Teensy MIDI Air Harp Sounds Huge

This is a MIDI harp that is played by waving your hands in the air over the infrared distance sensors.

Some of the coolest sounds come from wild instruments like orchestra strings, fretless basses, and theremins — instruments that aren’t tied down by the constraints of frets and other kinds of note boundaries. [XenonJohn]’s air harp is definitely among this class of music makers, all of which require a certain level of manual finesse to play well.

Although inspired by Jean-Michel Jarre’s laser harp, there are no lasers here. This is a MIDI aetherharp, aka an air harp, and it is played by interrupting the signals from a set of eight infrared distance sensors. These sensors can be played at three different heights for a total of 24 notes, plus there’s a little joystick for doing pitch bends.

Inside the wooden enclosure of this aetherharp is a Teensy 3.5 and eight infrared distance sensors with particularly long ranges. On top is a layer of red acrylic that doesn’t affect the playability, except in bright sunlight. Although you could use most any MIDI software to produce the actual sounds, [XenonJohn] chose VMPK (Virtual MIDI Piano Keyboard). Be sure to check it out in action after the break.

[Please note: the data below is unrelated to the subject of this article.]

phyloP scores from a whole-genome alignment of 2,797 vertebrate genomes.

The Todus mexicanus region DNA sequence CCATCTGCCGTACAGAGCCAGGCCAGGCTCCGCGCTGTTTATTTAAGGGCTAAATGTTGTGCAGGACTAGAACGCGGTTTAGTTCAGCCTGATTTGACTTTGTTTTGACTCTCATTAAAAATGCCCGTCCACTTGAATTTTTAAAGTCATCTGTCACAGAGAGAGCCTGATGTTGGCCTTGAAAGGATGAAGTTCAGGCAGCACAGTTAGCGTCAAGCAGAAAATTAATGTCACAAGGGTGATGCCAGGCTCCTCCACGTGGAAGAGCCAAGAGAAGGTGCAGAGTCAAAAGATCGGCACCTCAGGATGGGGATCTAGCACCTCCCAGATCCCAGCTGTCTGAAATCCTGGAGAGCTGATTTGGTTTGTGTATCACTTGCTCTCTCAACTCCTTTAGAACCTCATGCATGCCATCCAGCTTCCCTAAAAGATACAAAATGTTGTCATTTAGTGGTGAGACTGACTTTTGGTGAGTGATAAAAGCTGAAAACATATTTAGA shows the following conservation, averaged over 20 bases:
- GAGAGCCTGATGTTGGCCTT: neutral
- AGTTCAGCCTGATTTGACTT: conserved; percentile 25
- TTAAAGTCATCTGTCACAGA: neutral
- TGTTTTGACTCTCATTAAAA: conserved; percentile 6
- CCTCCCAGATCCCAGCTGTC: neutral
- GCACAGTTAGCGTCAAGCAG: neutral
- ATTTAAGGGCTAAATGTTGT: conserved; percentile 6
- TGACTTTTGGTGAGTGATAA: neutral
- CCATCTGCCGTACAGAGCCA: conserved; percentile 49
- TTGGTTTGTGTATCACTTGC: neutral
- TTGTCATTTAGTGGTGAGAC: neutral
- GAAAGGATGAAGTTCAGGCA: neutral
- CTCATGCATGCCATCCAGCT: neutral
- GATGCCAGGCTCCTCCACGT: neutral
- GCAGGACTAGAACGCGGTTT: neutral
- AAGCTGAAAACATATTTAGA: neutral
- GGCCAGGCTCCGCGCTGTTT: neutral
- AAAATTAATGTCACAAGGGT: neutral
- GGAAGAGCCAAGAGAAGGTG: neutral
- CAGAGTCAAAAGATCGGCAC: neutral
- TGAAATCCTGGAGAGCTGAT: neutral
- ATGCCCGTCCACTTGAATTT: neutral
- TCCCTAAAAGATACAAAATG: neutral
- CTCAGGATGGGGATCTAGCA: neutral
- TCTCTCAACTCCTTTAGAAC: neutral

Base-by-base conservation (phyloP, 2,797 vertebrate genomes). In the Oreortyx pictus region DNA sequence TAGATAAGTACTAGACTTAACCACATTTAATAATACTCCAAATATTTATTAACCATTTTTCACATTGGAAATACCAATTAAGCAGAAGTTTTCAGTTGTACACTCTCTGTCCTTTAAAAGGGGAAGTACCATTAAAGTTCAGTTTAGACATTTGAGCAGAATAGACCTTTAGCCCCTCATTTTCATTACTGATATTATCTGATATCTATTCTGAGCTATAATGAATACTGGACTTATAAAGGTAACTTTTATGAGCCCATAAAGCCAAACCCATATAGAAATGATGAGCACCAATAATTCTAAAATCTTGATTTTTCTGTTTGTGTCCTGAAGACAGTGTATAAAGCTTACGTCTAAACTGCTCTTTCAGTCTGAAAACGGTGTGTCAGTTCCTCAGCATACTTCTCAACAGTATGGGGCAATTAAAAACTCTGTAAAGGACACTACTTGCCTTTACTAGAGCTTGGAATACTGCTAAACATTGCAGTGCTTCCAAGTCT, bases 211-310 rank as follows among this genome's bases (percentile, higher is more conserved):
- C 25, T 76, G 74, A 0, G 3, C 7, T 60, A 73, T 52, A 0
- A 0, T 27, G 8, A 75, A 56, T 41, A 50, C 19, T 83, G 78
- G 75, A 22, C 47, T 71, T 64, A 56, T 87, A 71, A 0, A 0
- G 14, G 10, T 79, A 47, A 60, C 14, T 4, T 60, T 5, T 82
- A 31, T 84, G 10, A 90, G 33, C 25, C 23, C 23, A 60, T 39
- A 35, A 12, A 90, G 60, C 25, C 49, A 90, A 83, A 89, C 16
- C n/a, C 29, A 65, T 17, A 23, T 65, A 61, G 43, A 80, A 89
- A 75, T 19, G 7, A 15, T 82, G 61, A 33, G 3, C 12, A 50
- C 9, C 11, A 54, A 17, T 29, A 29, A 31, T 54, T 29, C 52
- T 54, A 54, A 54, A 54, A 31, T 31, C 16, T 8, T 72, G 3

Not dangerous enough for you? Here’s a laser harp that involves a Tesla coil.

4 thoughts on “Teensy MIDI Air Harp Sounds Huge

  1. This instrument doesn’t seem to match the first sentence of the article. It has 24 clearly defined notes, unlike various fretless instruments.

    Also, despite what the instructable states, VMPK does not produce sound, it’s merely a virtual keyboard. The sound is synthesized by some other software/hardware on his PC (for example timidity under Linux).

  2. 22 notes as I count. For 30 years or more I always thought there are 8 notes in a diatonic octave, it was a revelation when I realized there are just 7. Math was never my good, I’ve grown up with Roman clocks, telephone dials, and rulers with “1” marked in the zeroth inch. We may not know how to count when brought up this way.

    Unless there is one sharp in there, the 8th sensor is mostly redundant, only the highest note is unique. The filtering in the software makes noise triggering better but it seems to make it slow. Try playing a jig dance. A glissando at increasing speeds will reveal this limitation. It’s OK with space music though.

    As to the pitch bender I’ll pass. Those painsticks that usually use the least articulate digit are junk, Kraft brand controls for me.

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